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Banking Stem Cells Could Save Your Life

Banking Stem Cells Could Save Your Life
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By    |   Wednesday, 26 August 2015 09:35 AM

It seems that every week brings news of a study showing that stem cells have the potential to treat yet another dire health condition.

In recent months researchers have found evidence that stem cell-based therapies hold promise for treating or curing diabetes, arthritis, leukemia, multiple sclerosis, ALS, Parkinson’s, and even baldness.

Adult stem cells have the amazing ability to transform into many different types of cells under the right circumstances. Think of stem cell therapy as a way of growing spare body parts.

Stem cells can replace cells that have been harmed by disease, injury, or age.

After they are in place, they renew themselves, continuing to divide in a healthy way, explains Alan J. Russell, a professor at Carnegie Mellon University in Pittsburgh.

The potential is so promising that many experts are now recommending that people bank their stem cells for future use.

Unlike other tissue introductions, there’s no risk of rejection because stem cells come directly from the person who needs them, notes Dipnarine Maharaj, M.D., medical director of the South Florida Bone Marrow/Stem Cell Transplant Institute in Boynton Beach, Fla.

Dr. Maharaj, a pioneer in stem cell treatment and research, says there is little to lose and everything to gain from stem cell banking.

“When you consider the mortality and risk associated with other donors, the risk is almost zero with using your own stem cells,” he tells Newsmax Health.

Proactively putting stem cells aside as part of a wellness program enables you to use them as a type of medical insurance, he adds.

So far, stem-cell transplants are being used to treat certain cancers (such as leukemia, lymphoma, and multiple myeloma) and blood disorders.

The treatment is also showing promise for heart disease, liver disease, diabetes, Parkinson’s disease, spinal cord injuries, and other conditions.

Adult-derived stem cell therapy is being investigated as a way to better engineer joints that may be diseased.

“The ultimate goal is to repair or replace damaged tissues using cells as a starting point,” explains Russell. “That may slow its progress or cure disease, as opposed to just treating symptoms.”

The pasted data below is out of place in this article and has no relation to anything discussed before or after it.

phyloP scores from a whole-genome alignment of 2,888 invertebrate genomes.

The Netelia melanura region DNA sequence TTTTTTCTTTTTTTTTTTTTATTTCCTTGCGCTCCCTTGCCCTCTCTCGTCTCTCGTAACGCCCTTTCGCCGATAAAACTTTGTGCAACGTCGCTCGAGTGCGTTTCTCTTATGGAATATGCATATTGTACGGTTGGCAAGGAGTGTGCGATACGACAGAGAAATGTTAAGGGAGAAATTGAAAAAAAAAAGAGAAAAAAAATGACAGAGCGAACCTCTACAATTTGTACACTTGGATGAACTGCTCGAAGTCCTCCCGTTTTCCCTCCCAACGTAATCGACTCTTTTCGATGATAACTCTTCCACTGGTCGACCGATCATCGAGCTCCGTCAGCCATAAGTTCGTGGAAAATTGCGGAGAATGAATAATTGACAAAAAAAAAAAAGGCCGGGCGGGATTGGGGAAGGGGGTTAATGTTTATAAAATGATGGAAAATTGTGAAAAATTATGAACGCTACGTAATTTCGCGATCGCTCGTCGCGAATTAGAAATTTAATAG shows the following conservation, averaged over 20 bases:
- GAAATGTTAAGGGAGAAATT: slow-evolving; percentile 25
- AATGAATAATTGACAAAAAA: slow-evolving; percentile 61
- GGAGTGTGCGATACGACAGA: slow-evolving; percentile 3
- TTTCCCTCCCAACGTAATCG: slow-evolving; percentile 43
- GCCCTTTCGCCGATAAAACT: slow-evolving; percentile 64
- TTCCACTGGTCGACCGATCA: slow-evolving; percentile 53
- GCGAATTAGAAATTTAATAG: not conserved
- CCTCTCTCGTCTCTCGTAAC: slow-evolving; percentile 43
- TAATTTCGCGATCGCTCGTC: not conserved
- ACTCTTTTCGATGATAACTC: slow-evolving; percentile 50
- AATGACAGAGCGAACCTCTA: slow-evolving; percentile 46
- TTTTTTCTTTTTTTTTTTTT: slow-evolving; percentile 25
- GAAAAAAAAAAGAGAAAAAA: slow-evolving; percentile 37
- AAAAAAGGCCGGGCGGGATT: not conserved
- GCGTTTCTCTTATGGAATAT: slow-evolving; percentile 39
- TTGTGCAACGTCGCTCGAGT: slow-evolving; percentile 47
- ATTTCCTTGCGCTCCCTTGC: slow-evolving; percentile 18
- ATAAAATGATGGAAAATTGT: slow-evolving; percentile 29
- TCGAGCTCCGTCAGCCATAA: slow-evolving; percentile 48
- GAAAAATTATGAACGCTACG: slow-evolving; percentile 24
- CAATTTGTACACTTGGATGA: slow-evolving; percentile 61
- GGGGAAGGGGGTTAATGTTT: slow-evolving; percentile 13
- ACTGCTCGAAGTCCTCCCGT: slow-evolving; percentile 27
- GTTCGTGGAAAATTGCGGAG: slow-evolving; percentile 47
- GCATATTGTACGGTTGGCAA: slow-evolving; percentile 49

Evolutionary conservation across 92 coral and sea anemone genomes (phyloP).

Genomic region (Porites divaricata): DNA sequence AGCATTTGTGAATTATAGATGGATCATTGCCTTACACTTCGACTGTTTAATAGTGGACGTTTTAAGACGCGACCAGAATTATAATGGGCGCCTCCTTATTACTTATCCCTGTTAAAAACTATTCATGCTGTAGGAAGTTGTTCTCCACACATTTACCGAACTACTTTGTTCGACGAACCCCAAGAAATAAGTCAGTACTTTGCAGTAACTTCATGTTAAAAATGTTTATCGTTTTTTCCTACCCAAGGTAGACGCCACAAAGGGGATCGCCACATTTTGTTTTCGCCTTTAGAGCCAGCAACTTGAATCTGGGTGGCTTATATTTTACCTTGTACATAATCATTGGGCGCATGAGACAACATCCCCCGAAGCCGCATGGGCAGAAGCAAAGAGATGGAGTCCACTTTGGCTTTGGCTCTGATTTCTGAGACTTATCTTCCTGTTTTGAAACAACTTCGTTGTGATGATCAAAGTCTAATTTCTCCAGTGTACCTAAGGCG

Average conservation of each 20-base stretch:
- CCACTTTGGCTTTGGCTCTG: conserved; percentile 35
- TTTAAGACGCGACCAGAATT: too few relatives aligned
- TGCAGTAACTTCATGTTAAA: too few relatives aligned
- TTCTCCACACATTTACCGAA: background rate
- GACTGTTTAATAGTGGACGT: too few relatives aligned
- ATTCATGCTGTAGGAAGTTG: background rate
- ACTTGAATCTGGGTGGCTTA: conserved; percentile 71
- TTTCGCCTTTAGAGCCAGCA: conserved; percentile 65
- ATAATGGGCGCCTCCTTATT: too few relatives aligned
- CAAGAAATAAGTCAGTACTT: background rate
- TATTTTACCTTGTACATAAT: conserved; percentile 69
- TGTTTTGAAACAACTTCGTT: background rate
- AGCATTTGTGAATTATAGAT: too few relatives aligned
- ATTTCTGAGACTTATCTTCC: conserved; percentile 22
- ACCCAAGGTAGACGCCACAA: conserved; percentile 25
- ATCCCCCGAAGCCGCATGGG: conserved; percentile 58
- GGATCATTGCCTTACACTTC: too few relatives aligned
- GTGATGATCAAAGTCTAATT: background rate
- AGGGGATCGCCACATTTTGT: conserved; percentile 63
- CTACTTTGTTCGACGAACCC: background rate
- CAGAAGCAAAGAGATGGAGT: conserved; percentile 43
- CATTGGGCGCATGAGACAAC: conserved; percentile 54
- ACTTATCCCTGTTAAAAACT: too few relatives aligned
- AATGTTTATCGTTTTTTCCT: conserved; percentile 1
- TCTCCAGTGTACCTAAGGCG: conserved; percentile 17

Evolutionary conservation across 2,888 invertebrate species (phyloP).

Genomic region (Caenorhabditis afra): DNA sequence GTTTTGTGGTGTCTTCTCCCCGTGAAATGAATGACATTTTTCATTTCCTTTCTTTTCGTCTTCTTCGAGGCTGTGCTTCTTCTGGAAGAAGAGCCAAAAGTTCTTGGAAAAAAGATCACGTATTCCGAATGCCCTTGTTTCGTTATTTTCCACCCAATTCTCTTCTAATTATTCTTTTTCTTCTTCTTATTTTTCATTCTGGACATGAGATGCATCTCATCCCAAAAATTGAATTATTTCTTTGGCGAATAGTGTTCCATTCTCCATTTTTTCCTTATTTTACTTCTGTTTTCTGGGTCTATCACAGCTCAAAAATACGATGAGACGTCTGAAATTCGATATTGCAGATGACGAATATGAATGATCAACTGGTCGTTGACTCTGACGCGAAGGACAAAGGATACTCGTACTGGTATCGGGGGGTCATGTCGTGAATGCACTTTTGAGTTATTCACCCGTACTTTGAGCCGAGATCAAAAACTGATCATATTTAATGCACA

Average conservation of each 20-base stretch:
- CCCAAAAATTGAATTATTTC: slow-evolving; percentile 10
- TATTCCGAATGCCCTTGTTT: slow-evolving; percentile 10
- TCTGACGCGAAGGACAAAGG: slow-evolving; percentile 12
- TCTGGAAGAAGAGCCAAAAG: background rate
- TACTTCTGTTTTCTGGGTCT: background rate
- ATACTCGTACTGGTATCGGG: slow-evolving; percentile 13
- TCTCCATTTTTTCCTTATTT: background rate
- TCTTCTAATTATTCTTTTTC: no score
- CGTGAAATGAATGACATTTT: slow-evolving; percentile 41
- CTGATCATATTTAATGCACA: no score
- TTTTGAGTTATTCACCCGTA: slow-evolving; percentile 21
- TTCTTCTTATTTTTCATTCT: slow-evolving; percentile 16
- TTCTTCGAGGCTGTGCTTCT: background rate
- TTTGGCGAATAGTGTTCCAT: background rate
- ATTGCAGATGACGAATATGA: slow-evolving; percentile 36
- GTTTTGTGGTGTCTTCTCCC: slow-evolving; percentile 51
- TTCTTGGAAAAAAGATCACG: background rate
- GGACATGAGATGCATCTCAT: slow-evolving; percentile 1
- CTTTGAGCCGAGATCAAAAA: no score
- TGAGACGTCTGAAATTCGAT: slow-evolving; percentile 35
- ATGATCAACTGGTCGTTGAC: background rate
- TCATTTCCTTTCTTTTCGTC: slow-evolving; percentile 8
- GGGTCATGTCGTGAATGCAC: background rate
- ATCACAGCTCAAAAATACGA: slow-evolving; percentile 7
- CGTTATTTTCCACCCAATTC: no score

Every organ contains adult stem cells, though the bone marrow is the most abundant source, Dr. Maharaj says.

Adult stem cells can be harvested at a physician’s office or a medical center that offers the procedure, which is completed over seven days.

After injecting the patient with a stem-cell stimulating agent, which increases the stem cells that are circulating by 100-fold, on the seventh day, the stem cells are collected over a four-to-six hour period, then banked for future use.

The cost is about $15,000 for the initial collection with storage going for about $1,000 a year. It is not covered by insurance.

“On an annual basis, there are thousands of healthy people who donate stem cells to someone else — that’s a very good thing to do — but you can also help yourself and store your own cells in case you need them in the future,” says Dr. Maharaj.

Stem cell banking is increasing in popularity and companies that offer storage services to individuals are moving into all parts of the country.

Some stem cell banks include Next Healthcare in Grand Forks, N.D.; BioLife Cell Bank of Dallas, Texas; NeoStem of New York; BioEden of Austin, Texas; Cryo-Cell International of Oldsmar, Fla.; and LifeBankUSA of Cedar Knolls, N.J. Your doctor may also be able to help you find a stem cell bank.

Dr. Maharaj says that people are never too old to bank their own stem cells as long as they’re healthy.

“If you don’t use your own stem cells, you can donate them to a family member,” he adds. You may save a loved one’s life, if not your own.

The full version of this article appeared in Health Radar newsletter. To read more, click here.


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In recent months researchers have found evidence that stem cell-based therapies hold promise for treating diabetes, arthritis, leukemia, MS, and even baldness. In fact, the potential is so promising many experts now recommend people bank their stem cells for future use.
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2015-35-26
Wednesday, 26 August 2015 09:35 AM
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